The summer transfer market is a few weeks away from opening and already the signs are that the global financial crisis is forcing clubs to rethink their annual spending.
"Ours will be a minimalist recruitment drive," says AC Milan boss
Even many big deals could be killed. Manchester City, backed by Abu Dhabi's petro-dollars, can be expected to attempt a spending spree that at least matches the millions spent last summer on Brazil's
At the other end of the financial spectrum, Valencia -- with debts of nearly $1 billion -- is being forced to sell its biggest assets. But its desperation for cash could be its undoing this summer. Already, Liverpool manager
"Someone was talking too much," said Benítez. "If we are going to look for someone we will not announce it to the press. We will try to do it properly and secretly."
Villa is still expected to move, though, to one of a handful of "super-clubs" that can afford Valencia's demands. It will be the actions of these clubs that dictate the summer transfer merry-go-round as cash trickles down from the top level of the European game.
At Real Madrid, former president
"Florentino Pérez can do anything he sets his mind to," says
Kaká rebuffed the ambitious advances of Manchester City in January, when Milan was prepared to accept a world-record offer for the Brazilian. A similarly extravagant fee would give Milan the funds to rebuild an aging side, but any deal would require Kaká's seal of approval. So far, the player has kept his counsel.
If Pérez and Madrid don't get their man, they are likely to go back for the player the club tried so hard to sign last summer: Ronaldo. After months of speculation, Ronaldo pledged his future -- at least for one more season -- to Manchester United in August 2008 after the club threatened to report the Spanish champions to FIFA. His comments were widely seen at the time as part of a deal that would see him play another season at Old Trafford before moving to Spain in '09.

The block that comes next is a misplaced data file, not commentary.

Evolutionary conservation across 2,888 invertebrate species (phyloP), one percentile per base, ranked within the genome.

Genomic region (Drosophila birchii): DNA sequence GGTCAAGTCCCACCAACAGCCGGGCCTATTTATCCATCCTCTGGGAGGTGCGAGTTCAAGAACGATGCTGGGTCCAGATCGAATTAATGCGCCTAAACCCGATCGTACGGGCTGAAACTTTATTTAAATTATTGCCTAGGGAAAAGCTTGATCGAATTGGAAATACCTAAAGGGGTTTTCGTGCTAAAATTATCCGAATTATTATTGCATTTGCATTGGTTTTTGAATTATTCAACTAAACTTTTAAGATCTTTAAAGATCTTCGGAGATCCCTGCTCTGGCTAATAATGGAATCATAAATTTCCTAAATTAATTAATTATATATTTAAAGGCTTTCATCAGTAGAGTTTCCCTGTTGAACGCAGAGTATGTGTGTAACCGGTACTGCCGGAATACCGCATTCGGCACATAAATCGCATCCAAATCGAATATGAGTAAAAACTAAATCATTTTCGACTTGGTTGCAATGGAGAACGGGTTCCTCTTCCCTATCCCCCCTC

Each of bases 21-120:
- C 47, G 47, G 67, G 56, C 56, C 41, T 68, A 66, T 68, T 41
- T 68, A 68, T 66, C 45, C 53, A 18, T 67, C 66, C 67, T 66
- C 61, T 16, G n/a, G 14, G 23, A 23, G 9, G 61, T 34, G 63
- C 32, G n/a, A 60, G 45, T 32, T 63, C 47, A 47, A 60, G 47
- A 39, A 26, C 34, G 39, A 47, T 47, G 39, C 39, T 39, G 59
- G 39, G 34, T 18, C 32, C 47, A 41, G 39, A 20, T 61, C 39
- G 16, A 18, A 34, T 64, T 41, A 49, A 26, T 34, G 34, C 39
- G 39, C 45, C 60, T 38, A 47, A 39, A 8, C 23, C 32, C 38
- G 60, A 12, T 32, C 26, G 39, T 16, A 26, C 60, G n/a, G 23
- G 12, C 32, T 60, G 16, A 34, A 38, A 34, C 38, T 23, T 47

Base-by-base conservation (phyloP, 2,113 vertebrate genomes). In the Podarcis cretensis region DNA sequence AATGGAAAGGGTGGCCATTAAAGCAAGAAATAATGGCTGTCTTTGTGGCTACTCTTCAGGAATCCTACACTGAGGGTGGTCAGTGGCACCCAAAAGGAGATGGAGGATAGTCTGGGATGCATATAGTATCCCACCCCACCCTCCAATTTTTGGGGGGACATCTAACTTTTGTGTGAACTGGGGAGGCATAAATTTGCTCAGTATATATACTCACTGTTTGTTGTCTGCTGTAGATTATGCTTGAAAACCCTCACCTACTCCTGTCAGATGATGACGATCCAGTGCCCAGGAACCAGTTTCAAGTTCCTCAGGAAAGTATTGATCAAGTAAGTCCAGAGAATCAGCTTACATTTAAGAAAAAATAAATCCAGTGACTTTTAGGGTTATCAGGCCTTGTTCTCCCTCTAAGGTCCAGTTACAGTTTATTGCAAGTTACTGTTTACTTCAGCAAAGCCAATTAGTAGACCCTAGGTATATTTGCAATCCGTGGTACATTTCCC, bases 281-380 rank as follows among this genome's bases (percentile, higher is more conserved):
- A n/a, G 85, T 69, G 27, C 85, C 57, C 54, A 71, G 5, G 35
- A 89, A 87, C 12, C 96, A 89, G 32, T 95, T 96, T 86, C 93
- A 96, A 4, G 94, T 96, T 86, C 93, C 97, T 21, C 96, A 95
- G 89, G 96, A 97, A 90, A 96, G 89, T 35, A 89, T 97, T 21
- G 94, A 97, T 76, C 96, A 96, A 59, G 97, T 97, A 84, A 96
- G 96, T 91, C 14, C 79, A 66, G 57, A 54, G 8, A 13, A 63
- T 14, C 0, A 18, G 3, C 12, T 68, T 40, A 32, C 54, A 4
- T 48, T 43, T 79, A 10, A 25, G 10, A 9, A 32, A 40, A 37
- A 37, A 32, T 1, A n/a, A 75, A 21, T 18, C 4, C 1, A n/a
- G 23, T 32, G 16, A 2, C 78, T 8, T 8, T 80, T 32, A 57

Bayern paid a club-record fee to sign World Cup star Ribéry from Marseille in the summer of '07. He won a string of personal awards and helped inspire the club's league title win last season. But his start to this season was delayed by an injury picked up during Euro 2008 and conflicting reports burgeoned over his future during the winter break.
Earlier this spring, Ribéry assured fans and officials that he intended to see through his contract, which runs until 2011. He said: "No one need have any worries that I will be leaving the Bundesliga. I am happy at Bayern, I like the fans and I believe they like me, too. It's never been a matter of money but about where I am happy playing my football."
Whether Ribéry will remain as happy about the future is back in doubt now Bayern is undergoing command change and after the European class gap was evidenced in its Champions League thrashing by Barcelona.
Laporta also insisted that key players would be staying at Camp Nou. "
The transfer situation remains intriguing at Barça. The European champions played the most exciting soccer in Europe this past season with an attack led by a player (Eto'o) they were desperate to get rid of last summer but could find no takers for his wage demands. Although
Eto'o is contracted to Barça until 2010, but he has plenty of suitors in Serie A, not least at Inter Milan, where
"I'm not one to work for results just in the short term," he said. "I won as soon as I got to Chelsea and I hope the same will happen here. But everyone is talking about Mourinho leaving Inter. Why does nobody write that Mourinho will stay at Inter for the next four or five years?"
Caution is the key word, with Inter president
Mourinho still hopes to make a major signing, though. "We're missing a creative player in midfield, to make things happen, and if one arrives I will be happy," he said. "But what Moratti says is true -- it's not just a matter of changing players, but of changing the philosophy of the club. Inter have to close one era and open a new one. We've got to have more youngsters with potential, even if that means reducing our ability to win things in the short term. It's a risk we shouldn't be afraid to take."
Confusion surrounds the future of
At Mourinho's old club, Chelsea, there are few signs of financial self-sufficiency. Instead, further expensive personnel changes are likely with the arrival of another new coach, former Milan boss
Further down the food chain, certain deals are off.